Tag Archives: social media

Facebook Pictures’ Use Evolving in Workers’ Compensation Cases

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In the past, I have warned about the possible pitfalls of social media on a workers’ compensation claim.

However, the Nebraska Workers’ Compensation Court has never really ruled on Facebook in the context of discovery matters in a work comp claim, meaning how much access can your employer have to your Facebook account if you file a workers’ compensation claim? 

Recently, however, the Nebraska Workers’ Compensation Court (at least one judge) has taken the position that in order for your employer to gain access to photographs from your Facebook profile, it must “make a showing of the necessary factual predicate underlying [the] broad request for access.” In other words, your employer must have a decent reason to suspect that a certain photograph or something from your Facebook account has the potential to be relevant to the work comp case before the court will simply grant full access to your Facebook account to your employer.

Therefore, depending on your situation, your Facebook may be safe from your employer to some degree. However, this is a cautionary tale to remind you that even though your employer cannot simply have blanket access to all of your Facebook photos – at least according to one Nebraska judge – it does not mean that your Facebook photos or posts are necessarily safe from your employer gaining access to them at some point during your work comp case. I think the judge in this case takes a step in right direction, but you still must be aware that anything you put on Facebook may be subject to discovery (i.e., your employer may still possibly get access to it) at some point in the future.

Rehm, Bennett & Moore sponsors recent #TDSMC (Truck Driver Social Media Convention)

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Firm owner Rod Rehm, associate Jon Rehm, and Emily Wray Stander, director of research and marketing, recently attended the 2nd Annual Truck Driver Social Media Convention in North Kansas City.

As the owner of www.truckerlawyers.com, Mr. Rod Rehm has been helping truckers through workers’ compensation and personal injury claims since the mid-1990s. So it was with a good deal of enthusiasm (and the fun of giving away around 125 insulated mugs in about 48 hours) that Rehm, Bennett & Moore chose to be a sponsor for this year’s convention.

Meeting the variety of truckers, trucker advocates, and trucking industry folks made the experience memorable for me, as did learning more about the industry itself with the many regulations, requirements, and challenges that truckers and their families face. And having recently been a volunteer coordinator of a reunion for hundreds of people, I appreciate the work that Allen and Donna Smith of www.askthetrucker.com did before, during, and after the convention!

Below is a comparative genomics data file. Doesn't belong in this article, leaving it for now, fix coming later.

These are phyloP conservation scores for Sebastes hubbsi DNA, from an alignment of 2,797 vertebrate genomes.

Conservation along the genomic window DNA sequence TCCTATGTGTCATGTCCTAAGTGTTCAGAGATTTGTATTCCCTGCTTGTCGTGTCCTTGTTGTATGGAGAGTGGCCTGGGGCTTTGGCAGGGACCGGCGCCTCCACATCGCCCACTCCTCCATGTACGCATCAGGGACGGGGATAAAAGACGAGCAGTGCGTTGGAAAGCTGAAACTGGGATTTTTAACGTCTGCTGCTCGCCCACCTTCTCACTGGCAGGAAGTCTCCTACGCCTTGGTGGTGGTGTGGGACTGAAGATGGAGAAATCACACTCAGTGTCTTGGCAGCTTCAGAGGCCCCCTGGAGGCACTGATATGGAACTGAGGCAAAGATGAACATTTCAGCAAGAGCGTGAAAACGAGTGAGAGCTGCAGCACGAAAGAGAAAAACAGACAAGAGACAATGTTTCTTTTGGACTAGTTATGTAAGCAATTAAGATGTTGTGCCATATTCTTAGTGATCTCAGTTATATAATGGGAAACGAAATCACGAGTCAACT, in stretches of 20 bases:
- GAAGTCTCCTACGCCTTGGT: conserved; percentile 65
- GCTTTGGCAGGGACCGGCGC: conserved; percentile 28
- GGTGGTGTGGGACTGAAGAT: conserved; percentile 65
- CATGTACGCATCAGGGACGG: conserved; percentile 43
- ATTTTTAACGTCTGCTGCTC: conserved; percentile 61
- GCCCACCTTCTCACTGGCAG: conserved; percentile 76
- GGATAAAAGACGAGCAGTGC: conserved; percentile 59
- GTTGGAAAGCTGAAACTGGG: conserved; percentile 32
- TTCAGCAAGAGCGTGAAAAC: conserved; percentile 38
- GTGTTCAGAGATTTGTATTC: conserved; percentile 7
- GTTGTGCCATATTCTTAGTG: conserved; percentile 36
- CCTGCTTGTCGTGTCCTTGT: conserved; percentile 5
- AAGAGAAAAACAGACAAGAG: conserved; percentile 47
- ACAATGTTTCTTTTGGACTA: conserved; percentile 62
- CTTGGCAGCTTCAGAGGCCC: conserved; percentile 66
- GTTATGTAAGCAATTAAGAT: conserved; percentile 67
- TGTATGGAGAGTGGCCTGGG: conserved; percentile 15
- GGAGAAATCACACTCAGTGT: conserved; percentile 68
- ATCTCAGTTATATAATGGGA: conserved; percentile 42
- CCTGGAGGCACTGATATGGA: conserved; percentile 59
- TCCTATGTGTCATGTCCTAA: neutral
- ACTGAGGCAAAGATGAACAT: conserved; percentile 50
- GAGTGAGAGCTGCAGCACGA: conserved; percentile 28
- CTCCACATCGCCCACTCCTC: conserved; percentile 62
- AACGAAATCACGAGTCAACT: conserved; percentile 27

There was the luxury of meeting others face-to-face who previously were known via “the Internets” and I even got to sit by some folks who I interact with on at least a weekly basis, if not more often. And meeting friends of friends was fun, too. Of course, there were also some excellent speakers who addressed the participants’ wide variety of experiences with social media. But it was pretty funny to look up from my phone and/or laptop to see others’ typing madly away, but also paying attention. That was encouraged by the Twitter hashtag #TDSMC. And speakers also addressed some social issues in trucking, such as stopping human trafficking and having safe places to park, that truckers encounter and can affect through their actions.

I was happy to read via http://www.truckingsocialmedia.com/ that the next convention dates have been announced: “3rd Annual Truck Driver Social Media Convention Tentative Dates: October 12th – 13th, 2013; Harrah’s Hotel and Convention Center; North Kansas City, Missouri.” I look forward to hearing more details as next year’s event approaches!

Can Facebook Affect Your Workers’ Compensation Claim?

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Follow a few rules of thumb to stay safe on Facebook.

More than likely, you’re on Facebook if you are reading this. If you are not, the chances are very good that you know a close friend or family member who is on Facebook, MySpace, or Twitter.

Most of us never think twice about what we post on these social media sites. However, depending on the privacy settings of your profile, anyone may be able to see the status update on your wall, the photo of you at a wedding, or whatever job you are currently in. That “anyone” could be the defense lawyer or insurance adjuster if you are currently involved in a Workers’ Compensation action.

Depending on your privacy settings, anyone may be able to see the status update on your wall, the photo of you at a wedding, or whatever job you are currently in.

“What do I have to hide?” you ask. Well, often times these status updates, photos, or wall postings may be misunderstood or taken out of context. For example, a status update stating “Just got done mowing the lawn” might not look very good to someone that is off work for a back injury, and it would be hard to explain that even though you mowed the lawn, it took you two pain pills to do so and caused you extreme suffering later that night that you couldn’t even sleep the price you paid in mowing that lawn.

Here’s what you can do to avoid some pitfalls from Facebook:

  1. Adjust your privacy settings so that only your “friends” can see your status, wall, and photos. Continue reading